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Python 101: Setting Up on Windows

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Python 101: Setting Up on Windows

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Python is pretty easy to install on Windows, but sometimes you need to do a few extra tweaks to really get the most our your development environment. In this article, we will try to cover all the common things you might want to do or install to get an ideal Python Windows development workspace set up. Some of you might think that all you need to do is install Python and you’re done, but if you’re going to do Windows development, then you’ll need a few other packages to make it nicer.

Installing and Configuring Python

Download Python and run the installer. Make sure you got the version you want (i.e. Python 2.7 or 3.x). You’ll also want to make sure you get the bit type you want as there’s a 32-bit and a 64-bit version. Note: The 32-bit Python will run just fine on a 64-bit system, but not vice versa! Once you’ve got that installed, we’ll move on.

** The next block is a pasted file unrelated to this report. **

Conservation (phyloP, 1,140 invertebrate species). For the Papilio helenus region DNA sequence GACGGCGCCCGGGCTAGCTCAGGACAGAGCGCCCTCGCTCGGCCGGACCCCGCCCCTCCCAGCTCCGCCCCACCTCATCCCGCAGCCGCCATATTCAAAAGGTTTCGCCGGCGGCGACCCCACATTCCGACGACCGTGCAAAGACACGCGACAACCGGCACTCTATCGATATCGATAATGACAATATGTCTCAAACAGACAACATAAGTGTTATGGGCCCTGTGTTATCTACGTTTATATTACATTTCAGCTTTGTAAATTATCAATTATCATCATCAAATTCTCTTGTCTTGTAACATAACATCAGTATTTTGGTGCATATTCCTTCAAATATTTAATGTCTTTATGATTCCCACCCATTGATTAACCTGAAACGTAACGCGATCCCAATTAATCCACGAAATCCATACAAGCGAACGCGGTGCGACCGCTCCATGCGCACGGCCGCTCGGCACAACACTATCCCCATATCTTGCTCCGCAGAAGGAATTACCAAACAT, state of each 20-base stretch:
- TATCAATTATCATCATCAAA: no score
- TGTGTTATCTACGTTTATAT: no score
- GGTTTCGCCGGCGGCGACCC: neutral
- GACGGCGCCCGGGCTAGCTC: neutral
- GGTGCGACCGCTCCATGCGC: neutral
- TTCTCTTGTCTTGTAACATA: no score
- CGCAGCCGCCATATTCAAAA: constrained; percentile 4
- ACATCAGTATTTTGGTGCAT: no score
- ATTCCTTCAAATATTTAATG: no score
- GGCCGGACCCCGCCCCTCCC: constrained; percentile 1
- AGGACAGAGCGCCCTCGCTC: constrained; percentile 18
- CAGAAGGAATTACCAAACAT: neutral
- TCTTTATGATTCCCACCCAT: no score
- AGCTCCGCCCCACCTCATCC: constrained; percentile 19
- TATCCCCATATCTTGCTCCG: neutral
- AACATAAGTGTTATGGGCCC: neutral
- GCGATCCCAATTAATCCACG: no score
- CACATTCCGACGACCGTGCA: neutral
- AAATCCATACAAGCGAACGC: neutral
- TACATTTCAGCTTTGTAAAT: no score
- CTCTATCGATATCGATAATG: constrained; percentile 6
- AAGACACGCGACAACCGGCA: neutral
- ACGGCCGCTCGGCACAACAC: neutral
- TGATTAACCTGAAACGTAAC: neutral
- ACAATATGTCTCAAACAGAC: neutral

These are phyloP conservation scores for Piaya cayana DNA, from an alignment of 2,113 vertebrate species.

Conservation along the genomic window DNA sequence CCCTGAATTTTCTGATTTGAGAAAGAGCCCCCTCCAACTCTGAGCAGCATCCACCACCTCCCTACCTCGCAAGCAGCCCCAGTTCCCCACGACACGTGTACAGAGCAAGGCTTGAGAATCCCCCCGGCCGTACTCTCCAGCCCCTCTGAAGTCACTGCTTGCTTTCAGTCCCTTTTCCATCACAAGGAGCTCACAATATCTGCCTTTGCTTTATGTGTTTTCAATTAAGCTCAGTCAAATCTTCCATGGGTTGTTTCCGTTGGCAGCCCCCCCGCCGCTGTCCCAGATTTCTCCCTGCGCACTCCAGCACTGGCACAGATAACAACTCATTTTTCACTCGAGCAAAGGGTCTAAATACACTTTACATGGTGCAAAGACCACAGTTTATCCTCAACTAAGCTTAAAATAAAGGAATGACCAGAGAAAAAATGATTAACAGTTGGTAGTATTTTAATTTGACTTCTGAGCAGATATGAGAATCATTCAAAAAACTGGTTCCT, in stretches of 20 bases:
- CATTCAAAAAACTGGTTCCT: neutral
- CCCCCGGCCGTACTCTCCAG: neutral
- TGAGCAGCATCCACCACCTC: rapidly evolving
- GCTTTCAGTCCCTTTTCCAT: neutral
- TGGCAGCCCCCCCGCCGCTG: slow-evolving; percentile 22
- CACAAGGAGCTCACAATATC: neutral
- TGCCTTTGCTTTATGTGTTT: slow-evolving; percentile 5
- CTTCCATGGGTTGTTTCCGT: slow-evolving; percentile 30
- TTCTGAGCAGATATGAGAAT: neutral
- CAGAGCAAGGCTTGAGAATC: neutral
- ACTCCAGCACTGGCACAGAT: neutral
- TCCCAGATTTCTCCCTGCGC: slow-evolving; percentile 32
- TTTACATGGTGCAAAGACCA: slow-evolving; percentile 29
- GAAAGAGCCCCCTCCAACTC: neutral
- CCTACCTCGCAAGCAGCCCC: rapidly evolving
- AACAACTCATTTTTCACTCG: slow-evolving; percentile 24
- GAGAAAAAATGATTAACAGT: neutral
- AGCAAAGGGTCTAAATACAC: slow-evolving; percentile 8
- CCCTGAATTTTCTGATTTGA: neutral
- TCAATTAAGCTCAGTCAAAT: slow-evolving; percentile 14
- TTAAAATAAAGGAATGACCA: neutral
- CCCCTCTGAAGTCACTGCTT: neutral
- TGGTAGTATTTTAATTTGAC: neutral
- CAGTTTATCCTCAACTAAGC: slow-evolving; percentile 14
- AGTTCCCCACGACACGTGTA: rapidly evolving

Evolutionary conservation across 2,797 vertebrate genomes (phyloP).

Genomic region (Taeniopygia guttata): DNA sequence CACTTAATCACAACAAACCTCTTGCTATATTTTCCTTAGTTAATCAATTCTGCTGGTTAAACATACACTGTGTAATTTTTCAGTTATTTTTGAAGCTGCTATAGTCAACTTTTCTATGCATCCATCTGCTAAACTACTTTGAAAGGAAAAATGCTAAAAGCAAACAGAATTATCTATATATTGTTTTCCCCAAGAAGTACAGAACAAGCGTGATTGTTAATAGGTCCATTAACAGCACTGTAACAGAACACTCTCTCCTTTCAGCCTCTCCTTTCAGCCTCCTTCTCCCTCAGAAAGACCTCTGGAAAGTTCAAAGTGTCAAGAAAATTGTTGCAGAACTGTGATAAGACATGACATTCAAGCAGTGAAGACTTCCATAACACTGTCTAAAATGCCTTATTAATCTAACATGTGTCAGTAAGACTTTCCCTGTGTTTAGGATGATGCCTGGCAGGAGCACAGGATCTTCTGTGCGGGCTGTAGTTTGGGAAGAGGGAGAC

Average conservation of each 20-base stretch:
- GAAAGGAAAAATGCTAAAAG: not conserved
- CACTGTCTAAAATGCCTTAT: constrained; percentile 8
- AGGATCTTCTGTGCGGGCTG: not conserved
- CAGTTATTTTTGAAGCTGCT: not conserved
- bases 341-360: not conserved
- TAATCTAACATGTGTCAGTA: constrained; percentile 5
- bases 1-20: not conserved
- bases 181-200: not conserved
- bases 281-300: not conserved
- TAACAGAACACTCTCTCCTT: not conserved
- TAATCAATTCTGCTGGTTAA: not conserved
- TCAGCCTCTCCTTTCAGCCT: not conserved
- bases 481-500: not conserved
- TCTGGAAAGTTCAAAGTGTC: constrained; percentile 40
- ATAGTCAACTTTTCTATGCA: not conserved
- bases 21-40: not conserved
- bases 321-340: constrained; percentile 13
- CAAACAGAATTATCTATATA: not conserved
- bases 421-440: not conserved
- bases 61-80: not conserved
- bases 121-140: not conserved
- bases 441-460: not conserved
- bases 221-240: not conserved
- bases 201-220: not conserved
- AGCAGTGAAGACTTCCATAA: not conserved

Now we’re going to make sure Python is set up right. Open a command window by going to Start –> Run and then typing “cmd” and pressing enter or return. Try typing “python” (without the quotes) in there and hitting your enter key. If you see the Python shell, then we’re halfway there. It should look something like this:

If you don’t, then we need to modify some settings.

Modifying Your Path

On Windows, it can help a LOT to modify your Path settings by adding your Python path and the path to the Scripts folder to your System Path. Here’s one way that you can do it:

  1. Right-Click “My Computer” and choose Properties (Windows XP) or you may have to go digging in Control Panel on Windows 7 and do a “Show All Control Panel Items” from the path bar and look for System. You should see something like this:

  2. Go to the Advanced tab and press the Environmental Variable button to see something like the following:

  3. You will see two types of variables here. In the bottom section are System Variables. Scroll down to the one labeled Path and at the end of that, add the following two lines: ;C:\Python26;C:\Python26\Scripts (adjust as necessary according to your version of Python and its location) Note that each entry is separated by a semi-colon, so make sure you do that too or this will not work!